Running hoops since 1912: A century of croquet in Dulwich

Katherine Johnston (01 April, 2018)

Croquet has a surprisingly controversial history

21315Dulwich Croquet Club pavillion

In 1912 Scot reached the South Pole, the republic of China was proclaimed, and the Titanic sank.

The same year, one of the UK’s leading croquet clubs was founded on Dulwich’s Burbage Road by enthusiasts of the then relatively new sport.

Paul Newton, club secretary, tells the News: “When Dulwich Croquet Club was founded, the game was about 60 years old, with the first croquet club formed in Worthing in 1865.

“In the mid-19th century croquet was hugely popular, but in 1874 disaster struck when lawn tennis was introduced and immediately took over most of the lawns hitherto used for croquet.

“In 1877, the All England Croquet and Lawn Tennis Club changed its name to the All England Club.

“A decade later it had discontinued croquet altogether, though later reserving one lawn for the game.

“Fortunately, after the lawn tennis revolution, croquet began a slow come-back having survived on private lawns and some clubs, but it very much remained a niche sport.”

Members playing croquet on one of Dulwich’s three lawns

In the USA, however, the ‘croquet craze’ saw the game sweep the nation – and receive something of a bad reputation.

Mr Newton says: “Retailers created a smaller-scale version of the sport, which could be played on rougher turf, using cheaper, lightweight equipment.

“Of the only two surviving photos of Billy the Kid, one from 1878 shows him playing croquet with his gang outside their hideout.

“By the 1890s the Boston clergy was even speaking out against the drinking, gambling and licentious behaviour associated with the game.”

Back in Britain, croquet’s fortunes returned and The United All England Croquet Association was formed in 1896, becoming The Croquet Association we know today in 1900.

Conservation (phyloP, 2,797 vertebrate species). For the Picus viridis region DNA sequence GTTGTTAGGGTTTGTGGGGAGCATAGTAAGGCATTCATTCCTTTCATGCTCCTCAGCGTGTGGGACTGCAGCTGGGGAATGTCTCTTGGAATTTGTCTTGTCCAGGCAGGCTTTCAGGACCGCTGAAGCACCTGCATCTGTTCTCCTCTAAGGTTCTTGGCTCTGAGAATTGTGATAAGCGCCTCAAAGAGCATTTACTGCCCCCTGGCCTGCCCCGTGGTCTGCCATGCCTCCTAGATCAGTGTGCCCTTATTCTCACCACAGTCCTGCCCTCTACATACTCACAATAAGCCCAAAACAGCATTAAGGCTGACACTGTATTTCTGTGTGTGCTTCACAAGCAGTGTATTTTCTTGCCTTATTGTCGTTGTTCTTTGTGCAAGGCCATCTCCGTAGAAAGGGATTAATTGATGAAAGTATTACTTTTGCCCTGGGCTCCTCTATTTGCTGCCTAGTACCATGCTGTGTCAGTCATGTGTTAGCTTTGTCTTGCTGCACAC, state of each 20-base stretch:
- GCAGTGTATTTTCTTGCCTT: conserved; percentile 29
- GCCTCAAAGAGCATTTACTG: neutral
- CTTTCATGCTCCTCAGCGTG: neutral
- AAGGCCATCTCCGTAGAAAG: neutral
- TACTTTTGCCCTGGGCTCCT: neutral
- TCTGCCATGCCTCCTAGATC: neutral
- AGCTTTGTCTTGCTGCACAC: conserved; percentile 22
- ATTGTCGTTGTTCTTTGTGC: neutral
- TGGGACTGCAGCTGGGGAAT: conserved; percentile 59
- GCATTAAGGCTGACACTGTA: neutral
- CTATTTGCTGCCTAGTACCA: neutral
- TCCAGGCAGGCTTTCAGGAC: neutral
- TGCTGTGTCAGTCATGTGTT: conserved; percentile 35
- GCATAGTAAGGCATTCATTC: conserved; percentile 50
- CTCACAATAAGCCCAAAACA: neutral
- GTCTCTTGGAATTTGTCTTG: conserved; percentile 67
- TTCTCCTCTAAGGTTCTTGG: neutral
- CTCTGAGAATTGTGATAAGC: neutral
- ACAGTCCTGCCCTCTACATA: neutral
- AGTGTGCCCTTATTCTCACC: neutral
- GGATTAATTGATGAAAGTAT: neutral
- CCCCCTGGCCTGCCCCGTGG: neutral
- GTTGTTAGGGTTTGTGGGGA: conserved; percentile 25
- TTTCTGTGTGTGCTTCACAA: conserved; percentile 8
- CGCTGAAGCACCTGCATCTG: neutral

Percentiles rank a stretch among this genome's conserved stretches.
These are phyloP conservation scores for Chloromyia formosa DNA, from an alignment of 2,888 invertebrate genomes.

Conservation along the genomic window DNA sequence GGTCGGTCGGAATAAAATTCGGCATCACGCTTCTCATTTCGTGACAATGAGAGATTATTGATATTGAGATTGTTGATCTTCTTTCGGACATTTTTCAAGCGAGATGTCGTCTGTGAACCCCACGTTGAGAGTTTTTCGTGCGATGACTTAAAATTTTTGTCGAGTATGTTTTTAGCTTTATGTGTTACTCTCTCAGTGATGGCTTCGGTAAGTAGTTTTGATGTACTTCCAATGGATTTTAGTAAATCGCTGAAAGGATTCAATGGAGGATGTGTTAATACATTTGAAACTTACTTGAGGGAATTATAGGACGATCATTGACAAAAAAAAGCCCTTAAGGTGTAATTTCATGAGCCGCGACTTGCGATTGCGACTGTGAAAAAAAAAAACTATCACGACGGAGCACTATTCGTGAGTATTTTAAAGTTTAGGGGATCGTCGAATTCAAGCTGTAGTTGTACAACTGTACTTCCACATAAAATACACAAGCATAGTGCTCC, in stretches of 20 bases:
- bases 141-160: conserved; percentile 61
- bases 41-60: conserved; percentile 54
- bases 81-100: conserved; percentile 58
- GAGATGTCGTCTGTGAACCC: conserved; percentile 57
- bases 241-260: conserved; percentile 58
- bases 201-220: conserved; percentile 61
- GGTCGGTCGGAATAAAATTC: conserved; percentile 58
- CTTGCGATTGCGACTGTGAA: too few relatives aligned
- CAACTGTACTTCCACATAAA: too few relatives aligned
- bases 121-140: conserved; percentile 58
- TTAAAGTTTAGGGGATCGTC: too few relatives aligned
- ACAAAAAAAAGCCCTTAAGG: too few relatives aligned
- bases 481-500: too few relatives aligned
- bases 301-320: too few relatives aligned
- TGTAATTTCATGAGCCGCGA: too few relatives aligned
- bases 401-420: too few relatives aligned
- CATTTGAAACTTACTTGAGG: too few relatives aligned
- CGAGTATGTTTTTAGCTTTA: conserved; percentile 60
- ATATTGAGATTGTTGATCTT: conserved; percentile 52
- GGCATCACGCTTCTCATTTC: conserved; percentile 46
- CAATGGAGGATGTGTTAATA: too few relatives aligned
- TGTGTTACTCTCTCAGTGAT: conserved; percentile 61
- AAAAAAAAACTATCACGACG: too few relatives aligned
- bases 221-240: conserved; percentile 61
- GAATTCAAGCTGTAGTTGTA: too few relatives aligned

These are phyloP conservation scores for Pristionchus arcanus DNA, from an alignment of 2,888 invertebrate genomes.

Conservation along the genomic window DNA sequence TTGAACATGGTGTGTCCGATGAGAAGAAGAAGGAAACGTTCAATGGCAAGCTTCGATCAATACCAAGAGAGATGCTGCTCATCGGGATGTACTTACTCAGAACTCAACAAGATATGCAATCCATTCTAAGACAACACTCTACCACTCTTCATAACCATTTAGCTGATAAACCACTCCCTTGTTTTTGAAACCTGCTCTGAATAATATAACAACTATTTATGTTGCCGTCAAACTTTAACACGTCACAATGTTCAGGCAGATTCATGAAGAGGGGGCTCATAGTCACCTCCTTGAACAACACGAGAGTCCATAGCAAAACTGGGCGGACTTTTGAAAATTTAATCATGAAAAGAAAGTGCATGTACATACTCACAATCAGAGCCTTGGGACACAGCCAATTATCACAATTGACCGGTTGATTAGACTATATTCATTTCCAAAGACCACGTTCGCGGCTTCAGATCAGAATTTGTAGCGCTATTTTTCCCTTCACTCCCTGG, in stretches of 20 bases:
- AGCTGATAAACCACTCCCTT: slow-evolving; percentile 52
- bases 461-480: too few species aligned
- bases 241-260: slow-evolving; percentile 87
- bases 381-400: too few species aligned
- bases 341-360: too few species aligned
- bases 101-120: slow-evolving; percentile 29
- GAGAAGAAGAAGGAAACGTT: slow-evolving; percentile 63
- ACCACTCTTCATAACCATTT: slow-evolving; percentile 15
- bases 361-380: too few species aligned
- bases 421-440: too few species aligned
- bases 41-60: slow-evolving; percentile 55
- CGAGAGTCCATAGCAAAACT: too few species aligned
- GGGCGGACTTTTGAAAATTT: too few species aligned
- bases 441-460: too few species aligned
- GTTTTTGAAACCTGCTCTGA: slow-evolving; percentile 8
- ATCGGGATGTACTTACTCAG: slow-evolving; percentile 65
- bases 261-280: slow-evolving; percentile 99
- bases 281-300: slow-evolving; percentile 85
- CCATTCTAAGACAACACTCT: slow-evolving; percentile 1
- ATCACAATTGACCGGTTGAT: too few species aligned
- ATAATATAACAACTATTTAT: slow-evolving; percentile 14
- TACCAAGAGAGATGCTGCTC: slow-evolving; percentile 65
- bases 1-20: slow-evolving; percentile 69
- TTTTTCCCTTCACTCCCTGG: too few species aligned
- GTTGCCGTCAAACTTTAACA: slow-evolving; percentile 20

There are now believed to be around 200 clubs with seven to eight thousand players in Britain.

Internationally, croquet is played in 40 countries.

Mr Newton says the misunderstood game is surprisingly active: “Croquet is a sport which is a delight to play and addictive for most of its devotees.

“If one mentions croquet to a non-player, the reflex response is invariably ‘It’s a vicious game, isn’t it’, followed by reference to the vicarage shrubbery.

“This image is fostered by cartoons in Punch magazine of yester-year, and the equally satirical flamingos and hedgehogs in Lewis Carroll’s Alice in Wonderland books.

“The answer is yes, it can be. However, croquet is also a game of skill and tactical awareness where men and women of all ages can compete equally.”

Members of Dulwich Croquet Club enjoying a post-game drink

The club plays and teaches both versions of the game, association croquet and golf croquet.

Mr Newton explains: “Association is a more cerebral game where a player takes their balls around on their own through a series of connected shots similar to snooker.

“With Golf Croquet, players play alternate strokes (singles or doubles) and can produce great accuracy of shot and extreme power.

“Hoop running is more dynamic, with specialist shots such as a jump or stop shot.”

The club is keen to shake off croquet’s upper crust image, saying the club is always looking for new members and beginners to try what he describes as a ‘surprisingly tactical and physically demanding game’ with free tuition.

He says: “The club has many internal tournaments and plays competitively against both other clubs in the south east croquet federation, and nationally.

“Playing standards range from beginners to world ranked players.

“One of the great things about the club is that top players are happy and committed to playing with new members.

“And, he adds, “we have a subsidised bar.”

Visit http://dulwichcroquet.com for more information.

Leave a Comment

Your email address will not be published.

You may use these HTML tags and attributes: <a href="" title=""> <abbr title=""> <acronym title=""> <b> <blockquote cite=""> <cite> <code> <del datetime=""> <em> <i> <q cite=""> <s> <strike> <strong>

*